Proceedings of the National Academy of Sciences of the United States of America

About the PNAS Member Editor
Name Robinson, Gene E.
Location University of Illinois at Urbana-Champaign
Primary Field Evolutionary Biology
Secondary Field Animal, Nutritional and Applied Microbial Sciences
 Election Citation
Robinson has made a wide range of fundamental advances in elucidating the endocrine, neural, and genetic regulation of behavior at the individual and colony levels in social insects. He has significantly advanced the understanding of the role of genes, hormones, and neurochemicals in the evolution of social behavior.
 Research Interests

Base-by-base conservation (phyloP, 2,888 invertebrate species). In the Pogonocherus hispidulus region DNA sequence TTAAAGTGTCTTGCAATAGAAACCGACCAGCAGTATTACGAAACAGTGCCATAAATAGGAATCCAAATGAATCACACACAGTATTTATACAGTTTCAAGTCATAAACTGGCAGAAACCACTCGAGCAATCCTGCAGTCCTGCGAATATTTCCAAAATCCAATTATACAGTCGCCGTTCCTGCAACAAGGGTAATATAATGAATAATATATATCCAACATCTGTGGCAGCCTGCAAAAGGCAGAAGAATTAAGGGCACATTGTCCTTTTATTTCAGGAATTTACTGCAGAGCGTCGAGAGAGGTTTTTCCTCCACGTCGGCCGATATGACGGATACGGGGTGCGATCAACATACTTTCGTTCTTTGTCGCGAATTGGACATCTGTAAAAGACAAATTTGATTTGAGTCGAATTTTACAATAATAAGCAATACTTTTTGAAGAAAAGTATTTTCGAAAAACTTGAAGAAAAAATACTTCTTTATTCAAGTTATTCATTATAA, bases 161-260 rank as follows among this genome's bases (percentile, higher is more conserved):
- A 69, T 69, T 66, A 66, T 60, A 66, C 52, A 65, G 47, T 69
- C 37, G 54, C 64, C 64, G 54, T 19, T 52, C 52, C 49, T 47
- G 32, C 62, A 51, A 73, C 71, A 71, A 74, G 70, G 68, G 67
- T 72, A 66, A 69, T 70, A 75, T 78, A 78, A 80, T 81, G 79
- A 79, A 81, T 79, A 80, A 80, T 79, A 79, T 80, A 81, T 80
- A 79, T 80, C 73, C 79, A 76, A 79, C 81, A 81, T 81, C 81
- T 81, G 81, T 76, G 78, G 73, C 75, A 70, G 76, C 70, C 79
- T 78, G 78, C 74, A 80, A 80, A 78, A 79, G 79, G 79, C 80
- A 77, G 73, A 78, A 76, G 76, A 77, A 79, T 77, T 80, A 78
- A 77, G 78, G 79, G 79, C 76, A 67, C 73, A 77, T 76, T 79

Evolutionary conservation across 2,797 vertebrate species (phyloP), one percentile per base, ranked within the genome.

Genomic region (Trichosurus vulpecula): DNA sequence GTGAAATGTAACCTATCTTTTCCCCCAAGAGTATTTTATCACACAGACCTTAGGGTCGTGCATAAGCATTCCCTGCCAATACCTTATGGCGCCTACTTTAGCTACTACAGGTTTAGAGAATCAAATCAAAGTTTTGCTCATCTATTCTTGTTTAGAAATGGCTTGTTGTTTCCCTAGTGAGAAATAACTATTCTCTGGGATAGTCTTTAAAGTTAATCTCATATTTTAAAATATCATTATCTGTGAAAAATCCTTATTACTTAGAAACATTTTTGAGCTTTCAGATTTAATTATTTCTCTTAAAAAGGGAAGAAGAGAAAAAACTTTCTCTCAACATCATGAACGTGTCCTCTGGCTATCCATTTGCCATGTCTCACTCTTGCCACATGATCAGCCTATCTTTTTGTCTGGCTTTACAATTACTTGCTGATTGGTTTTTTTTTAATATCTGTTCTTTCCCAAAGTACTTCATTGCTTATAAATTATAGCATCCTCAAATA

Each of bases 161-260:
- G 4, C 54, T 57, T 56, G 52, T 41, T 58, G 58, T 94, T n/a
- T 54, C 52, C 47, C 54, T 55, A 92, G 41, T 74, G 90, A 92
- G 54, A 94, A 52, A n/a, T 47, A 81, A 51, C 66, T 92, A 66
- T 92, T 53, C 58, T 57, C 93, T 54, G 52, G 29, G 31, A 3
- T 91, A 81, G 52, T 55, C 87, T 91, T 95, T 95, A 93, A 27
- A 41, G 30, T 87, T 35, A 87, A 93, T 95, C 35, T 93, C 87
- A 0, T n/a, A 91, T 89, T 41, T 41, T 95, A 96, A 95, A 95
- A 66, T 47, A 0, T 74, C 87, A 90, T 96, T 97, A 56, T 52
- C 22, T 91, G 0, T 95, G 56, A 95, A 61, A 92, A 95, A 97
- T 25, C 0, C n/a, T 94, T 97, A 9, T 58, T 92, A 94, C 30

Dr. Robinson's research group uses genomics and systems biology to study the mechanisms and evolution of social life, using the Western honey bee, Apis mellifera, as the principal model system along with other species of bees. The research is integrative, involving perspectives from evolutionary biology, behavior, neuroscience, molecular biology, and genomics. The goal is to explain the function and evolution of behavioral mechanisms that integrate the activity of individuals in a society, neural and neuroendocrine mechanisms that regulate behavior within the brain of the individual, and the genes that influence social behavior. Research focuses on division of labor, aggression, and the famous dance language, a system of symbolic communication. Current projects include: 1) nutritional regulation of brain gene expression and division of labor; 2) gene regulatory network analysis in solitary and social species to determine how brain reward systems change during social evolution; 3) brain metabolic plasticity and aggression; 4) automated monitoring of bee behavior with RFID tags and barcodes; and 5) learning and memory in relation to division of labor. In social evolution, the sophistication of neural and behavioral mechanisms for the essentials of life--food, shelter, and reproduction--stems from increased abilities to communicate and synchronize behavior with conspecifics. Social insects, especially honey bees, are thus exemplars for the discovery of general principles of brain function, behavior, and social organization.

 
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